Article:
• Leadership,  Organizational Leadership

    Creating Memorable Learning Experiences – Part 1

    064Over the past couple of weeks I’ve been involved with educational opportunities both as a participant and as an educator, including giving a seminar at the Christian Camping and Conference Association (3CA) national conference. As I prepared for this seminar I often referred to four very simple things I learned back when I did corporate training, four factors that help participants remember what they’ve learned.

    1. Participant Centered – This is the foundational factor. The participants are always more important than content. Without their motivation to learn it doesn’t matter how good the material is. So it’s a must that the both the content and the delivery be built around what works best for the participants.
    2. Hearing – People remember more when they hear it spoken, whether it’s through another participant, the teacher, a video. It’s essential that participants hear the most important content.
    3. Seeing – Memory goes up significantly if participants can also see the content. This is why training so often uses such tools as PowerPoint and Keynote. When people both hear and see the key content, the likelihood of retention jumps up.
    4. Doing – But the one factor that can make training unforgettable is assuring participants can do something with the content they’re learning. It can be as simple as providing handouts with blanks to be filled in off the visual presentation, to creating actual exercises that show and teach the key content to be learned. The more participants do the more they’ll remember.

    By assuring these four factors are a part of any training experience will make it better, more interesting and, most importantly, more memorable.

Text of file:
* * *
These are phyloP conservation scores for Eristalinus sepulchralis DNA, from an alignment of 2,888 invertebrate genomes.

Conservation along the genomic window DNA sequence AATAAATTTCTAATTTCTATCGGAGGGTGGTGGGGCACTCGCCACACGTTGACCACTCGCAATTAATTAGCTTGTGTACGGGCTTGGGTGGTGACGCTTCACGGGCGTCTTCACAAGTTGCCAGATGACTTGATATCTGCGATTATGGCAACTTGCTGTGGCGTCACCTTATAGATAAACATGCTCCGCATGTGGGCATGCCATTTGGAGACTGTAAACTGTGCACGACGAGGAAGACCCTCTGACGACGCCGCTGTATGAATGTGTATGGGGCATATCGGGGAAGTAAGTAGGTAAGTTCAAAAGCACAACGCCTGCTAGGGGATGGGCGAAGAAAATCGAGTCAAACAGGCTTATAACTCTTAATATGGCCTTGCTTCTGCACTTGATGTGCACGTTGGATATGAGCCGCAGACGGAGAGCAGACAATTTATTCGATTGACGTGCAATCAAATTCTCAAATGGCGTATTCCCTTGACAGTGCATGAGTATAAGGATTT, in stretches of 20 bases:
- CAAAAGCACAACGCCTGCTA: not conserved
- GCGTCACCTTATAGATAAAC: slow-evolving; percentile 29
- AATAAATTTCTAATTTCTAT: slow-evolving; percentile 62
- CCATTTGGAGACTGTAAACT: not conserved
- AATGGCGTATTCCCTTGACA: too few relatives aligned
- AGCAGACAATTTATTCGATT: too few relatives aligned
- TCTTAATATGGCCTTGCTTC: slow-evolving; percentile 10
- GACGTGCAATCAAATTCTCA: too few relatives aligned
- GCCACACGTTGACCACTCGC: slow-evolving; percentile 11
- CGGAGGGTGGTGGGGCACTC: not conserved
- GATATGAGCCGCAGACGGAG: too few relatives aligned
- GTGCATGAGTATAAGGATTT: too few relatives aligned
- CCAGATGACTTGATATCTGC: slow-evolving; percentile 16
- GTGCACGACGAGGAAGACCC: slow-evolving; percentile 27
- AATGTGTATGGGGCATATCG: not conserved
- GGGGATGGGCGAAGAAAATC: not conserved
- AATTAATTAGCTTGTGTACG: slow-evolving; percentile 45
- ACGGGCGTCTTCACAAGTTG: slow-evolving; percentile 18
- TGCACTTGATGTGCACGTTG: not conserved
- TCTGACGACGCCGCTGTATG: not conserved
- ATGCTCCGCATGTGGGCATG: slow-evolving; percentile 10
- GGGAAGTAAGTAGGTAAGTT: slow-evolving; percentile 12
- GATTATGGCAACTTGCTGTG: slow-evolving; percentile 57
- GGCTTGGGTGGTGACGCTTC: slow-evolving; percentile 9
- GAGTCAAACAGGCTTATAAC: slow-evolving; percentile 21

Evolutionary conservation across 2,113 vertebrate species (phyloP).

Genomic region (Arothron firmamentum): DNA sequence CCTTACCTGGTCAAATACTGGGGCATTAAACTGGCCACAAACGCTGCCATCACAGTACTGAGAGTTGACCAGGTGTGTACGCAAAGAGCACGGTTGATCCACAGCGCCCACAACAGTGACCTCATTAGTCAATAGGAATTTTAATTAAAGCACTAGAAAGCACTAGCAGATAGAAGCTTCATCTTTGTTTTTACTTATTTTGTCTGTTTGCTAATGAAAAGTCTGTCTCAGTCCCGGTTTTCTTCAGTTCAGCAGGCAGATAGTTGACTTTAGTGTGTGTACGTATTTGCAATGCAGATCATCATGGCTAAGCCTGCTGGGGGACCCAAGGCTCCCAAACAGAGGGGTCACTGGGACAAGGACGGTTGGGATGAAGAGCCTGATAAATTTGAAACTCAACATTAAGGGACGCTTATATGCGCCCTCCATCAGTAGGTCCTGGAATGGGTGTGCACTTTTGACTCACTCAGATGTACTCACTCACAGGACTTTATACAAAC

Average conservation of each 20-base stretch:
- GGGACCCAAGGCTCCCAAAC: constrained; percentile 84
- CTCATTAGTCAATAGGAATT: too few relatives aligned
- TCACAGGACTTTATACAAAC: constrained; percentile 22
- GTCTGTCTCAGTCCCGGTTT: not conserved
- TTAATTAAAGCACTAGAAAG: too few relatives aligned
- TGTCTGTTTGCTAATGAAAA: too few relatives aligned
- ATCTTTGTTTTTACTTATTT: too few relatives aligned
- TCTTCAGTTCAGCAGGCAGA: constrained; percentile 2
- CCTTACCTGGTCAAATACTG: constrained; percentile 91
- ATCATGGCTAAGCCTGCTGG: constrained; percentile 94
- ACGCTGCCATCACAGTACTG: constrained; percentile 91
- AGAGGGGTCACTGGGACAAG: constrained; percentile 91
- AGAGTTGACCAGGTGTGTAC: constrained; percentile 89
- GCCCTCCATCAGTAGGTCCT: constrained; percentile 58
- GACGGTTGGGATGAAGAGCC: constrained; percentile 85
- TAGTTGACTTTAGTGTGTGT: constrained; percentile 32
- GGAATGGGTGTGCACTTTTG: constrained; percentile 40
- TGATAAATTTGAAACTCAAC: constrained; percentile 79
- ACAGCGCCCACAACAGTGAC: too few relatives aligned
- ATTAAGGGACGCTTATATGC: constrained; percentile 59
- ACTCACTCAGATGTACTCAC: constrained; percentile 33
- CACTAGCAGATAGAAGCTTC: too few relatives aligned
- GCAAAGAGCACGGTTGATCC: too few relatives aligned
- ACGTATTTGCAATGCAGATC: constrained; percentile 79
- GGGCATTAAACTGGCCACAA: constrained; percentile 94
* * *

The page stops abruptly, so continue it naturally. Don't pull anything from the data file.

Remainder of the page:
This is part one of two posts about making the most out of training and education.

  • Growing as a Leader

    Why I’m Still in School

    Wednesday mornings this school year I’ll be in class finishing up my MA in Ministry Leadership. I’m not sure I’m the oldest student in class but, if I’m not, I’m certainly near the end of the age curve.

    Which is no big deal, but it has caused me to think…

    Or when I’m doing homework – reading many pages of theology or writing papers – instead of let’s say, steelhead fishing or working on house projects, I’ve thought more than once….

    Why am I doing this?

    But it doesn’t take long to fill in the blanks, because I’ve always known the answer.

    It’s simply because I love to learn. It’s one of my personal core values.

    That’s why I read what I read, it’s also why I’m occasionally taking up new hobbies and it’s why I’ve committed myself to finishing this portion of my education.

    I believe learning’s a lifelong pursuit because God and the people and the world He’s created are His gifts to us and the best way to appreciate these gifts (and Him) is to continually learn more about them.

    Also, truth be told, I’m a bit afraid of growing stale. I’ve convinced myself that if I continue to pursue learning I can stop the cobwebs from gathering and keep my mind and spirit young even as my body grows old.

    Then there’s the stewardship God’s given me here at SpringHill. One of our core values is “we’re a learning and mission-driven organization”. So if this value’s to be a part of the fabric of SpringHill it needs to start with me. We can only be “a learning organization” when I’m “a learning leader”.

    So why am I still sitting in a classroom? Well, for all the reasons above and, simply, I just can’t help myself.

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